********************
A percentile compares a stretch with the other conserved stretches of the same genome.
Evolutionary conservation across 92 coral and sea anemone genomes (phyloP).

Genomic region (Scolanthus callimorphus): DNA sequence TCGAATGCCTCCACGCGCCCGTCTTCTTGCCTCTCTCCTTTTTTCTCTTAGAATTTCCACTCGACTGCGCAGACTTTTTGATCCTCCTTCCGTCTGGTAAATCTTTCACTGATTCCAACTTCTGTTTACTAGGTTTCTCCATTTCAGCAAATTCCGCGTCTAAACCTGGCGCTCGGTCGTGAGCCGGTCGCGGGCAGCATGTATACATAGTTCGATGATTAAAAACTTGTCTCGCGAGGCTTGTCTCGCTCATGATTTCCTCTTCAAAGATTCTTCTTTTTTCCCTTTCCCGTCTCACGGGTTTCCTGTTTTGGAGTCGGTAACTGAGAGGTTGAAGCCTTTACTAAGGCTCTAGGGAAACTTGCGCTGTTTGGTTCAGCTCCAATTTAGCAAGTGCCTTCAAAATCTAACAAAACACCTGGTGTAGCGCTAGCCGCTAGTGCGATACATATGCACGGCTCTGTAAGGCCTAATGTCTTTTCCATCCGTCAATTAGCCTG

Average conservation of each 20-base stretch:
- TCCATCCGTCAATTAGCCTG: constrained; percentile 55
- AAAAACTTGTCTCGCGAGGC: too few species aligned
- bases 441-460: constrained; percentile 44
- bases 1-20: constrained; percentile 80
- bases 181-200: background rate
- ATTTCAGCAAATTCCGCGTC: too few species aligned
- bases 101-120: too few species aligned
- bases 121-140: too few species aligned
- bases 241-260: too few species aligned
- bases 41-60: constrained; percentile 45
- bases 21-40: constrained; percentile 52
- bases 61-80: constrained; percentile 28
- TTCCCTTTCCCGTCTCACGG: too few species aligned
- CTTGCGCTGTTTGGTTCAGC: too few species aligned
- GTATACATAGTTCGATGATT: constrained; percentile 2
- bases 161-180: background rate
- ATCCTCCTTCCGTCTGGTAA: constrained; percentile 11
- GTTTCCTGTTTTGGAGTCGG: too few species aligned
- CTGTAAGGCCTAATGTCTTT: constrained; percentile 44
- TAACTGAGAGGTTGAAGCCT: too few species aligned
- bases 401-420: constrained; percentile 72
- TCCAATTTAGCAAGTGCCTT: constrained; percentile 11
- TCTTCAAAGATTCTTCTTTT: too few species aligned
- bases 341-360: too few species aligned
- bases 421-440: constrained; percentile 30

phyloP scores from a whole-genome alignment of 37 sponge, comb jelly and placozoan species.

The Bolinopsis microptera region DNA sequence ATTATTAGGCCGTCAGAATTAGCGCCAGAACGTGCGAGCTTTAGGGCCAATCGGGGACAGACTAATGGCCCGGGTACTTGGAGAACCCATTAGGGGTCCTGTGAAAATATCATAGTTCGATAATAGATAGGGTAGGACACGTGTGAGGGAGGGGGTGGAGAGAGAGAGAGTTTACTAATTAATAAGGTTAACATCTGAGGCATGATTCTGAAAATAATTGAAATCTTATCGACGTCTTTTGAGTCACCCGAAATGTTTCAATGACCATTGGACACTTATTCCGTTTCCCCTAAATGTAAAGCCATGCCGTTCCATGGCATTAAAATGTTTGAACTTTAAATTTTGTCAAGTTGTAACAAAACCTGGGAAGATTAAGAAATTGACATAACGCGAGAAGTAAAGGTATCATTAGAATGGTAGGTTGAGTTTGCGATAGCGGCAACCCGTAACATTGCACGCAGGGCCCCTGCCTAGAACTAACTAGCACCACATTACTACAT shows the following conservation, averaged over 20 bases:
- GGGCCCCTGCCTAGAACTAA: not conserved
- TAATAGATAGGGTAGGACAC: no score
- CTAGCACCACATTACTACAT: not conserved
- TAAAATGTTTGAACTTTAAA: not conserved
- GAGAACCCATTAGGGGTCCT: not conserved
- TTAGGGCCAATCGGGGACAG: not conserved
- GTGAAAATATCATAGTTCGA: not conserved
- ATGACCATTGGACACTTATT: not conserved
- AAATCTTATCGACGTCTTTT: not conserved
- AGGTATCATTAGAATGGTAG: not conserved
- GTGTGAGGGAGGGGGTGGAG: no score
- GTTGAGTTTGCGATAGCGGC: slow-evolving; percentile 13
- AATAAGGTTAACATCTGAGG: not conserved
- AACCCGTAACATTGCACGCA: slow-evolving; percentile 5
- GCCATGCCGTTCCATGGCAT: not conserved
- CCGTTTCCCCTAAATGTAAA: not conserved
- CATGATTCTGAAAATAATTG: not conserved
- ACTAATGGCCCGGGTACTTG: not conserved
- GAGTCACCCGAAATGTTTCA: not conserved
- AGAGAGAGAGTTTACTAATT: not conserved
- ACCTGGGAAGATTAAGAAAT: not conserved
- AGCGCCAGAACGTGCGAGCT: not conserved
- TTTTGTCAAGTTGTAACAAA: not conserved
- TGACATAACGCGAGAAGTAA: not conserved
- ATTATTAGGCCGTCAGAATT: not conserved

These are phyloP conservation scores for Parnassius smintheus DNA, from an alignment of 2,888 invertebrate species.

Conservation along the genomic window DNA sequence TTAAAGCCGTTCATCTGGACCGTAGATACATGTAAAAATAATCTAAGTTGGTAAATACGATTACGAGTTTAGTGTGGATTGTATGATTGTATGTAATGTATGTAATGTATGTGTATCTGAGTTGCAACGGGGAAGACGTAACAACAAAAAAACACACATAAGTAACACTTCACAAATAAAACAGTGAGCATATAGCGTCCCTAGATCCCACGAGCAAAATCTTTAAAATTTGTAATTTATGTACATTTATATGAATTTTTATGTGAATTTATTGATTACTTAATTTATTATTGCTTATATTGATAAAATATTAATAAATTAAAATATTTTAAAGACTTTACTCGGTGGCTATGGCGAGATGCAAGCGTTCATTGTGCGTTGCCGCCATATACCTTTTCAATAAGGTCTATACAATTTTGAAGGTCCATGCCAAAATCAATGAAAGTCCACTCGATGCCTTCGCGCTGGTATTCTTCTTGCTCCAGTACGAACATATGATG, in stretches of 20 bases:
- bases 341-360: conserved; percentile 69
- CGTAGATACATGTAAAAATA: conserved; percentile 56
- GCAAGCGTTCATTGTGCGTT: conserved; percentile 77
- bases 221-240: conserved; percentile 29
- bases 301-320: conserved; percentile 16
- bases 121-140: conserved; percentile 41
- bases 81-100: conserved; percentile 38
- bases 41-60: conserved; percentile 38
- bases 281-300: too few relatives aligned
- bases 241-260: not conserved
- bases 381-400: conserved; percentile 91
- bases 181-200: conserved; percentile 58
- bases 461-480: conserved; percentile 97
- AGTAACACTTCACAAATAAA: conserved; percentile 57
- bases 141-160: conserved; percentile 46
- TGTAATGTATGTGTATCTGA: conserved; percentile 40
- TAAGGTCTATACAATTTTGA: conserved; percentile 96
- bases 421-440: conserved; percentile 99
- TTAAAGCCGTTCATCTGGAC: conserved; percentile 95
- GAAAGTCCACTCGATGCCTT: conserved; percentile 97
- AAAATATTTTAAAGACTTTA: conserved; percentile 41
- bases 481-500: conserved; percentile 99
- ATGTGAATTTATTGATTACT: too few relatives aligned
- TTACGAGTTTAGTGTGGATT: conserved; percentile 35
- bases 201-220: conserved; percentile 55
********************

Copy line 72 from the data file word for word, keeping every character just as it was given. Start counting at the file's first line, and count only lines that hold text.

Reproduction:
- AGTAACACTTCACAAATAAA: conserved; percentile 57